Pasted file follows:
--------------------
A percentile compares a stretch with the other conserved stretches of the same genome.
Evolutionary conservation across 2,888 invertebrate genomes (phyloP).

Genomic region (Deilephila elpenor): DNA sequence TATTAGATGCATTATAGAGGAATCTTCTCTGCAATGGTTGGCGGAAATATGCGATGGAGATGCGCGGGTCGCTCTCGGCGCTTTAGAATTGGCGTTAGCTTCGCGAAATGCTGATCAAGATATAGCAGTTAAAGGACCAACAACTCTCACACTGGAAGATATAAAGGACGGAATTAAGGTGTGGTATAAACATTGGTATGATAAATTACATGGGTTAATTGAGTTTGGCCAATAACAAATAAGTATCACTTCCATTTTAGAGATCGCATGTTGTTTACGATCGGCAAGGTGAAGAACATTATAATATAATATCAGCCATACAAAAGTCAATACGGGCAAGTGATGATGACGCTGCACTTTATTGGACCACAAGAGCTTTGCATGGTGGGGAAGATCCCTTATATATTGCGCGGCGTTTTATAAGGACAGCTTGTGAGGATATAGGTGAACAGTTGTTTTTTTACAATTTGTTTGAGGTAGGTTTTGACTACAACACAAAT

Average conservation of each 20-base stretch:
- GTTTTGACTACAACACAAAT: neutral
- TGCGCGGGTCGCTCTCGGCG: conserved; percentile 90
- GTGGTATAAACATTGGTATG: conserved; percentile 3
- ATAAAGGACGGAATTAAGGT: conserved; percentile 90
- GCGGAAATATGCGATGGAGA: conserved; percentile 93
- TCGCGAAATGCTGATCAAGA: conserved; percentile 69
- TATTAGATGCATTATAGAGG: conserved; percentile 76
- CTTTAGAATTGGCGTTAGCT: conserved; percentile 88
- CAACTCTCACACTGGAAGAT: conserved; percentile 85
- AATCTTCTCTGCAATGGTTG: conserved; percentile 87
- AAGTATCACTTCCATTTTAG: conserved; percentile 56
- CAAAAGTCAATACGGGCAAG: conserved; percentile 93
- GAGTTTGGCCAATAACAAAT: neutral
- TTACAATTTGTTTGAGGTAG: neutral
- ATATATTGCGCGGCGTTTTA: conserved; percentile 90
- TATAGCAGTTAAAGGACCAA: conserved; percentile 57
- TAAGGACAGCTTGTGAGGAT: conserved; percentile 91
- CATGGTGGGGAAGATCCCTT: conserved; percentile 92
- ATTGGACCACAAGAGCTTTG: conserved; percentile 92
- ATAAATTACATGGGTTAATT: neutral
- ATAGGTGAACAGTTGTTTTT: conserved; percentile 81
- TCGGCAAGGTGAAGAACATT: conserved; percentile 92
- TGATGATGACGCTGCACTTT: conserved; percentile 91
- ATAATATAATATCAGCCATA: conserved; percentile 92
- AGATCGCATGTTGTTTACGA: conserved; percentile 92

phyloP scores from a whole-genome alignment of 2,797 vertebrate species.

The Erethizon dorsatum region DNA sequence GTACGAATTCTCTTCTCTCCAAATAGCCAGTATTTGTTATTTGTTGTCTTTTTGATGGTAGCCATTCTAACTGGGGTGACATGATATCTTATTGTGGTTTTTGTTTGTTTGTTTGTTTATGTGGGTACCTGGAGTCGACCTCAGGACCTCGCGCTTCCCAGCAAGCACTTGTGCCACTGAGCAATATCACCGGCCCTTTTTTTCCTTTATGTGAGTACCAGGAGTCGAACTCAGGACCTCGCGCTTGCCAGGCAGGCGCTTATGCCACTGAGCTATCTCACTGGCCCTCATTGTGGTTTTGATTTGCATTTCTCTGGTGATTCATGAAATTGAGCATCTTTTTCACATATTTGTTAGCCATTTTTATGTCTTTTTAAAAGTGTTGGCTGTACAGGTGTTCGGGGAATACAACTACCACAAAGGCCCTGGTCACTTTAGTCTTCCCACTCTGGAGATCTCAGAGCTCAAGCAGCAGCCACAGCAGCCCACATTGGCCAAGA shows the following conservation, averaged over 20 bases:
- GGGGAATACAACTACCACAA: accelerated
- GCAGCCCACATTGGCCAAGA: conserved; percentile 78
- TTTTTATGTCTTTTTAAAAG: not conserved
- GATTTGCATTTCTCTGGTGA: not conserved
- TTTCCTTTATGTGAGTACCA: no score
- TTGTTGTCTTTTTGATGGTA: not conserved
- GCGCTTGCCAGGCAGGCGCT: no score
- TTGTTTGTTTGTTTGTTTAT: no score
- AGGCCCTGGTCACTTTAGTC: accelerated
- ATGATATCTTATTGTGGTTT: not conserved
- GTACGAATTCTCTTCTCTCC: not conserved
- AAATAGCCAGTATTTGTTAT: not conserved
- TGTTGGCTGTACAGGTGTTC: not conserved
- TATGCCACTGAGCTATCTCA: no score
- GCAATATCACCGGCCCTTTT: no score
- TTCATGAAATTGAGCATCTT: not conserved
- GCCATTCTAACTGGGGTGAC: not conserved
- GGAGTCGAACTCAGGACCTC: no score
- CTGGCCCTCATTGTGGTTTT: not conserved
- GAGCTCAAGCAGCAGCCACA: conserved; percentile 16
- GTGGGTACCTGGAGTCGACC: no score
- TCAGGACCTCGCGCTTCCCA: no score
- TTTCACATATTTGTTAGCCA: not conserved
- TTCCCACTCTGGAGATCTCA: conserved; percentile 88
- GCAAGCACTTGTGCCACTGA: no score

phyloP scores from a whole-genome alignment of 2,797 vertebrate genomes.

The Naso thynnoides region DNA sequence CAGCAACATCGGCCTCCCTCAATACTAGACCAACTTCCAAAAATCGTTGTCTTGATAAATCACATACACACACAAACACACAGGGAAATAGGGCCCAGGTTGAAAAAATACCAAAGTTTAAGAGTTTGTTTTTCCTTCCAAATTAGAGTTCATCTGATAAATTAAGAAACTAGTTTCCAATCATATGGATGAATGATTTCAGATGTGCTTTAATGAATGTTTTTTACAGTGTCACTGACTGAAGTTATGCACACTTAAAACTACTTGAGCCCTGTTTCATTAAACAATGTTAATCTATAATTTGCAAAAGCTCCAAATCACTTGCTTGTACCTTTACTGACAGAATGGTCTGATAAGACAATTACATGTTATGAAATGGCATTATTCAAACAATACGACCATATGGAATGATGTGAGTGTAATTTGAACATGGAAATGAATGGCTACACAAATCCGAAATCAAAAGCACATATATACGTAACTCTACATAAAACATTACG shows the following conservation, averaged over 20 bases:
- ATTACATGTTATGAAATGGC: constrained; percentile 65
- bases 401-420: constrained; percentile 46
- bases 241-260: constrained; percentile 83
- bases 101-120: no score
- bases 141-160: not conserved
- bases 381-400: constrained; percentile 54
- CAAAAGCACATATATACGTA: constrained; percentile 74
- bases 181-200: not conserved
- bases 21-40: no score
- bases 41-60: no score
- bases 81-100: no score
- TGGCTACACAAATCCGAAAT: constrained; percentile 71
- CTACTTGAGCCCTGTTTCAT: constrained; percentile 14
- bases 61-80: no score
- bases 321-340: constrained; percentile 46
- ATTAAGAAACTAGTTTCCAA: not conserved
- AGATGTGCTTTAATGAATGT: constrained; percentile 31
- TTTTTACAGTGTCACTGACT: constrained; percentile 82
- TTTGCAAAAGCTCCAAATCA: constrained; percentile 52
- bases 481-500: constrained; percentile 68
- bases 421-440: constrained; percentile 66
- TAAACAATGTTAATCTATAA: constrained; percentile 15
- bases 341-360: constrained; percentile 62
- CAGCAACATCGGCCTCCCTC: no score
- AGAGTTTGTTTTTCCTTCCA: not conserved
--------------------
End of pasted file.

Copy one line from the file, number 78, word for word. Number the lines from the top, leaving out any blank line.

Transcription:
- bases 481-500: constrained; percentile 68